Reaxys is a unique web-based chemistry workflow solution which integrates searches for reaction and substance data with synthesis planning and chemical sourcing. It contains historical data dating back to 1771 and coverage of important current journal and patents within chemistry. The data excerpted from the journals and patents meets carefully controlled selection criteria – namely that all organic, inorganic and organometallic properties and data are excerpted only if they have a structure, experimental fact and a credible citation.

The reaction and substance data within Reaxys is experimentally validated – not calculated – so that less time is spent interrogating results. Its synthesis planner supports the evaluation of alternative synthetic routes and allows chemists to identify and combine selected reaction steps. Sophisticated relevance ranking algorithms combine with filtering tools help prevent chemists from reading irrelevant articles and pursuing unsubstantiated references.

Enhanced interoperability between Reaxys and ScienceDirect further improves the discoverability and visualization of chemical structures. To further improve discoverability and usefulness of the chemistry, authors submitting articles to selected journals are invited to contribute structure (MOL) files of their key compounds. These structure files will be used to visually display all the key compounds referenced in the article in a single scrollable list and will contain direct links to Reaxys, straight from ScienceDirect. It is already possible to access the full-text literature from Reaxys; now Reaxys content is available from ScienceDirect, completing the circle. Furthermore compound identifiers (InChI keys) will be added to the structures, making both the article and its key compounds more discoverable through mainstream search engines like Google.

More information is available here:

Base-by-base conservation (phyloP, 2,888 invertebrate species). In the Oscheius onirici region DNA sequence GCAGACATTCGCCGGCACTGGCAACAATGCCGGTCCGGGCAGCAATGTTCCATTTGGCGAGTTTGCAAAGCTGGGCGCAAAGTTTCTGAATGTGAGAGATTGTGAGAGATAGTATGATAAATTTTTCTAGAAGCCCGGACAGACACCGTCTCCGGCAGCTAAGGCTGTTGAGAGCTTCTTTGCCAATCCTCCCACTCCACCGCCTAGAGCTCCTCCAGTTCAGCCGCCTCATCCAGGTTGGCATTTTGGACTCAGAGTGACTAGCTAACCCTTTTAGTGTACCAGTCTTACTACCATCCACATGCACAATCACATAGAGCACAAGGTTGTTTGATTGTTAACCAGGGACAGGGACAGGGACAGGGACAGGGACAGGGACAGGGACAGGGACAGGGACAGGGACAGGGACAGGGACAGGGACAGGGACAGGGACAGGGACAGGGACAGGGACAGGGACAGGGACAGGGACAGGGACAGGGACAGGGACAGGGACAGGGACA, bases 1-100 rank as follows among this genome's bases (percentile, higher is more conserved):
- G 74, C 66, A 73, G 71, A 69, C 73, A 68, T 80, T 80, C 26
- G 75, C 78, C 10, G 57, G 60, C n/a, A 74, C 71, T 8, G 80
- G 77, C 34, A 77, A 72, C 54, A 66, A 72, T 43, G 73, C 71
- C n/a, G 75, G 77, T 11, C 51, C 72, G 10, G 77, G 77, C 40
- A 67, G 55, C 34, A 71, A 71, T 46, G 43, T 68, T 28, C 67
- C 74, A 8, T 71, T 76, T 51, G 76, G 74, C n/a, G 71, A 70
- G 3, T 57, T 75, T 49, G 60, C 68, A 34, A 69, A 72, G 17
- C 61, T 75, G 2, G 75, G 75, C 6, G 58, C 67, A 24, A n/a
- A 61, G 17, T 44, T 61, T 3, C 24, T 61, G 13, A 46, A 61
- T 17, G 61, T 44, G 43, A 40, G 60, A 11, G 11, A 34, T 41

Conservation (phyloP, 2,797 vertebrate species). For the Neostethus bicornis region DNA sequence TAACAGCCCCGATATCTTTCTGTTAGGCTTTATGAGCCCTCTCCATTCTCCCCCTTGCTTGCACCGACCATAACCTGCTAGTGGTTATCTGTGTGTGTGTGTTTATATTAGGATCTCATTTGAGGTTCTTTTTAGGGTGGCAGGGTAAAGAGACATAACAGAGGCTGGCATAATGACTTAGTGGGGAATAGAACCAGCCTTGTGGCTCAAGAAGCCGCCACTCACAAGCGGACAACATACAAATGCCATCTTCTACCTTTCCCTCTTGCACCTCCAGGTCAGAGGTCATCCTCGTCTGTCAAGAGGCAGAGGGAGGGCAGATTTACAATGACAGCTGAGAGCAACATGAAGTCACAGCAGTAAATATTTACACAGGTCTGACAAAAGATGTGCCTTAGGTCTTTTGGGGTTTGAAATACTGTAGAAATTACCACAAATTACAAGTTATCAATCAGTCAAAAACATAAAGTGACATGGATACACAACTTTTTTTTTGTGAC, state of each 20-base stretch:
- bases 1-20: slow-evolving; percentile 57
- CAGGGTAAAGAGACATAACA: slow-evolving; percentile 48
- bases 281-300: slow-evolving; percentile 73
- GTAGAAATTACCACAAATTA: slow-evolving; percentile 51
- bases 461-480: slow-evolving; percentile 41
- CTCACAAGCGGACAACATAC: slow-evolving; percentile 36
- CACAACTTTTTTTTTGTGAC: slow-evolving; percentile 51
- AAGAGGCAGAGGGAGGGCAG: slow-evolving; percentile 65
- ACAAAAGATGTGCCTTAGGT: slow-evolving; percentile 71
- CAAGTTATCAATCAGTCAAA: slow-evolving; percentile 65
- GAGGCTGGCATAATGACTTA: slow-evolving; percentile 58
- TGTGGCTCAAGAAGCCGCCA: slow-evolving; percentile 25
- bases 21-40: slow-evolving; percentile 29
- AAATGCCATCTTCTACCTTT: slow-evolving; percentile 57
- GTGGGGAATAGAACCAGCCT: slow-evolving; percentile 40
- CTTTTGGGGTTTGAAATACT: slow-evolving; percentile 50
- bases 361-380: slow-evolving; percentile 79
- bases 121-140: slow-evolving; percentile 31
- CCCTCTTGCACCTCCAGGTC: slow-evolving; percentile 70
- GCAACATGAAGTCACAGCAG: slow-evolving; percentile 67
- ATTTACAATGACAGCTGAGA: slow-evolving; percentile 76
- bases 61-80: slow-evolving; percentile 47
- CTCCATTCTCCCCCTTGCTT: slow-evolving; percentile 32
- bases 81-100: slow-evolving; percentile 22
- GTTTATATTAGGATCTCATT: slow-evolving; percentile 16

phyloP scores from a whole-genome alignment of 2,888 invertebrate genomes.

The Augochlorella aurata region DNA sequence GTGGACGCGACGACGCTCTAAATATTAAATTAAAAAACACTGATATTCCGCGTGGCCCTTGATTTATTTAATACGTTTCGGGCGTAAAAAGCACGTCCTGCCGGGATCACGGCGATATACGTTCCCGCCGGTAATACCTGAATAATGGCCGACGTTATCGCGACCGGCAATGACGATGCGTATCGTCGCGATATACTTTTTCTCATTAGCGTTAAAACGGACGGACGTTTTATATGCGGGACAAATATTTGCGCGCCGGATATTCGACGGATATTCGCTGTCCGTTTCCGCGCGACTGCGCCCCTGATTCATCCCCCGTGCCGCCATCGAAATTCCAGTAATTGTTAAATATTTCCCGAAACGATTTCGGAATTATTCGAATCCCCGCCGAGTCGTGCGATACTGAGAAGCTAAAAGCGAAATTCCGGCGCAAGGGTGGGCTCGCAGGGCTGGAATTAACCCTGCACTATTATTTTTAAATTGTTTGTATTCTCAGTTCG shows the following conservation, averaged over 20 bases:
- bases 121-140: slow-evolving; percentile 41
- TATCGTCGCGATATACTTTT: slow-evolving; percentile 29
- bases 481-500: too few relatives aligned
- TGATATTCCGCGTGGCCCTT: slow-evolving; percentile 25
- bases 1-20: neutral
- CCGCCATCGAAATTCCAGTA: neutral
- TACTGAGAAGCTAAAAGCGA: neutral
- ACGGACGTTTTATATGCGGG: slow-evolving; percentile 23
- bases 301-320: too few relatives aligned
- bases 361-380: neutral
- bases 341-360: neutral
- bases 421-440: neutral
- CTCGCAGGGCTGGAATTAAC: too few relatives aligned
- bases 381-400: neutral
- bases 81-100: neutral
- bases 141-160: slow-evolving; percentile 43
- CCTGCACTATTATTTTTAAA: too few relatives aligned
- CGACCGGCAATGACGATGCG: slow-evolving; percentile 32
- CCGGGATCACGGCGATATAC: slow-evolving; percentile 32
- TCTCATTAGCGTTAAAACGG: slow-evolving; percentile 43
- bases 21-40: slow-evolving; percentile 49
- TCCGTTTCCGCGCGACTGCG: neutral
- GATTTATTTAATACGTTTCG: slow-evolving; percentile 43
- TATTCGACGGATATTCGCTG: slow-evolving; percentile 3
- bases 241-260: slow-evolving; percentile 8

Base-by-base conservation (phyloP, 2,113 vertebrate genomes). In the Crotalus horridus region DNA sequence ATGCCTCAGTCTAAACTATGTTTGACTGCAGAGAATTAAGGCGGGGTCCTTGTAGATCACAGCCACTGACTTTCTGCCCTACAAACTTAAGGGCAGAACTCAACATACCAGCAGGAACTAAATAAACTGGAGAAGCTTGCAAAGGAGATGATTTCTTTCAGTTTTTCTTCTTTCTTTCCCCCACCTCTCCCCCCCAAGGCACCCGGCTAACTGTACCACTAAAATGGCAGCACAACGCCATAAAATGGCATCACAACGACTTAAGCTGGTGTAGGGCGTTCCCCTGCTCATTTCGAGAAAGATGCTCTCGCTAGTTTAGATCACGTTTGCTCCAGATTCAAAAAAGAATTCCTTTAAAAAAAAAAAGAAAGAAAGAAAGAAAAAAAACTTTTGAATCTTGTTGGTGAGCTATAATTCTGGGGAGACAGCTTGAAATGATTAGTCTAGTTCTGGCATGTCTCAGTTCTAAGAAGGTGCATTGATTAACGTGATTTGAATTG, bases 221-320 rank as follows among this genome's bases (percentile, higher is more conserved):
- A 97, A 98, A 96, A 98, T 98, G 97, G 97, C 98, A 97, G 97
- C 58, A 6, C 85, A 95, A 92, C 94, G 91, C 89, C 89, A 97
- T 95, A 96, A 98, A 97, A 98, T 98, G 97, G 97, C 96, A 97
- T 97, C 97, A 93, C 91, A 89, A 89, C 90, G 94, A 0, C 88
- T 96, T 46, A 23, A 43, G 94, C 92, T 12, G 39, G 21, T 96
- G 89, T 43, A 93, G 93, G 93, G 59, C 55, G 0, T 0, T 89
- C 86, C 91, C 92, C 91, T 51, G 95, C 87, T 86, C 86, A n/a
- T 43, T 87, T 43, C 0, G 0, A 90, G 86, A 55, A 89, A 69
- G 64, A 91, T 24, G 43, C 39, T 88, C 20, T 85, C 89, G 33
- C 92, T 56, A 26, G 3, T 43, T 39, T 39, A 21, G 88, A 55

Access to this trial is available through the library’s New Database Trials and Subscriptions webpage.

Please post comments concerning any aspect of this trial; it aids significantly in our decision-making process.

ScienceDirect scheduled maintenance outage

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ScienceDirect products and services are expected to be offline and unavailable for approximately 4 hours on November 7th and 6 hours on November 13th. During this time, upgrades will be implemented and maintenance performed.

November 7:
• U.S. Eastern Standard Time (EST): 2:00AM -6:00AM

November 13:
• U.S. Eastern Standard Time (EST); 8:00AM – 2:00PM

ScienceDirect is a leading full-text scientific database offering the UML community full-text access to nearly 2,200 academic journal mostly available from 1995 to the current issue. Broad subject areas are covered in the sciences, health and medicine, computer science, mathematics, and business and economics. In total, there are currently more than 9.5 million journal articles and book chapters available in ScienceDirect, a content base that is growing at a rate of almost 0.5 million additions per year.

ScienceDirect is a part of Elsevier. Headquartered in Amsterdam, The Netherlands, the company is the world’s largest scientific, technical and medical information provider and publishes over 2,000 journals as well as books and secondary databases.